By Melissa Hart on July 20, 2021 in Travel
Historical homes. Military forts. Fossil beds. Caves, burial grounds, and coral reefs. Each represents land designated as national monuments across the United States. While the government protects national parks because of their scenic and recreational value, national monuments are preserved based on their scientific, historical, and cultural characteristics.
In June 1906, President Theodore Roosevelt signed the Antiquities Act, which ensured that he and future presidents would have the power to protect “objects of historic and scientific interest.” Since then — by using the authority granted to them by Congress — a president has been able to designate any land owned and controlled by the federal government a national monument. Our great nation features 158 national monuments, offering visitors a wealth of educational and recreational opportunities.
Below, we’ll describe some of the most beautiful and inspiring national monuments across the country, from Aztec Ruins to Yucca House. First, some travel tips to ensure your exploration runs smoothly.
Preparation is key. Whether you plan a road trip to visit several national monuments at once or a daylong journey to see just one, it’s critical to know a few details ahead of time. First, choose a monument from this list maintained by the National Park Service. Each monument has a website that provides information on what time the area opens and closes, directions to the monument, and whether there’s a fee. These sites also tell you if pets are allowed, what types of accessibility you can expect, and average temperatures for the time of year you’d like to visit. In addition, some national monument websites offer lists of nearby attractions as well as information on where to stay.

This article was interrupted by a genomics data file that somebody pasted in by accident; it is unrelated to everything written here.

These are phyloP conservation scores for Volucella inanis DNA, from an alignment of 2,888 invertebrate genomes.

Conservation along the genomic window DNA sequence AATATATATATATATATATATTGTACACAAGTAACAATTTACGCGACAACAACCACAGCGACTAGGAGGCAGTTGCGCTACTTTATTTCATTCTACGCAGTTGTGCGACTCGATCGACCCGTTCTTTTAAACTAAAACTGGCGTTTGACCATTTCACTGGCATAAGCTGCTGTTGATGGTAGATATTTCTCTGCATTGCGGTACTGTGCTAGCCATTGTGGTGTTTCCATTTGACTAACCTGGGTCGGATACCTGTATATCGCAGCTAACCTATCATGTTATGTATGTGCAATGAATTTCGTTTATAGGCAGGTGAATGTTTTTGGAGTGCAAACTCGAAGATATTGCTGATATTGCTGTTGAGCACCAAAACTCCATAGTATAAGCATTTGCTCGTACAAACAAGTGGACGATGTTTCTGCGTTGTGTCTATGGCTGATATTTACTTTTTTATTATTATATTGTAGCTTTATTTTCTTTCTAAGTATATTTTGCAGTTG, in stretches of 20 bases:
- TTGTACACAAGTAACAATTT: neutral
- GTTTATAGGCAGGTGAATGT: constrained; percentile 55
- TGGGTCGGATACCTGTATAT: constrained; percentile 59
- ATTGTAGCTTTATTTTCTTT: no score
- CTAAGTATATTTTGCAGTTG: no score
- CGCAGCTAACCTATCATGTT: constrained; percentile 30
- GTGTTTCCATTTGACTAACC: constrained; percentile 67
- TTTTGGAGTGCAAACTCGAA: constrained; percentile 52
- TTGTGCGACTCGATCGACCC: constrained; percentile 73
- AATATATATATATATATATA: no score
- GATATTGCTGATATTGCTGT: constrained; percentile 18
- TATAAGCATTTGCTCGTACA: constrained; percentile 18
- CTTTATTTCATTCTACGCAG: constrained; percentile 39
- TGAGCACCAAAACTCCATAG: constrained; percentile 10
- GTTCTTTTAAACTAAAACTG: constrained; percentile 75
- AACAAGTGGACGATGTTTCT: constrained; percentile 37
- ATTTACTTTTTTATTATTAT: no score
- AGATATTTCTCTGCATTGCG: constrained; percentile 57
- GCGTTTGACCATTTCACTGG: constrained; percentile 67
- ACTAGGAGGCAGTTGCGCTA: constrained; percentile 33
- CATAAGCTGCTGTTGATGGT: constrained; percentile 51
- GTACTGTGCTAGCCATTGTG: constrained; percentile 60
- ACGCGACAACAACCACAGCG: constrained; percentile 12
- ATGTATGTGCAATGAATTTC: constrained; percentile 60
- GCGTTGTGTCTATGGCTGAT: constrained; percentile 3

It’s a good idea to book lodging in advance. Reserve a hotel room or vacation rental well ahead of time. If you’re traveling during the summer, you may need to book six months to a year in advance. Plan to camp? Search online for campgrounds close to the national monuments you plan to visit. No spots available? You may still be able to score tent space at a campsite maintained by the Bureau of Land Management, and don’t forget bed and breakfast establishments. Hundreds of quaint and quirky lodgings exist across the country, and some let you bring your kids, dogs, and even your horses!
Do you plan on biking, kayaking, or hiking around national monuments? Each website offers information on the recreation opportunities available in that particular location. Research hiking and biking trails to determine their length and difficulty, and remember to pack water, snacks, sunscreen, hats, and sturdy shoes. Nature guidebooks, fold-out maps, and binoculars will help you identify the flora and fauna you encounter along your way. Some monuments offer self-guided cell phone tours, as well.
Got kids in tow? Many national monuments maintain interactive museum exhibits indoors and out, as well as Junior Ranger programs. The program, designed for kids ages 5 to 13 (but open to all) offers activity books for young people to complete during their visit. In exchange, participants receive a badge and a certificate.
Regardless of whether or not you travel with young people, it’s always a smart idea to start your national monument exploration with a stop at the visitor center. Many have interpretive displays, short educational films, historical reenactment presentations, books, maps, and postcards, as well as employees eager to answer questions and provide insights into the location you’ve chosen.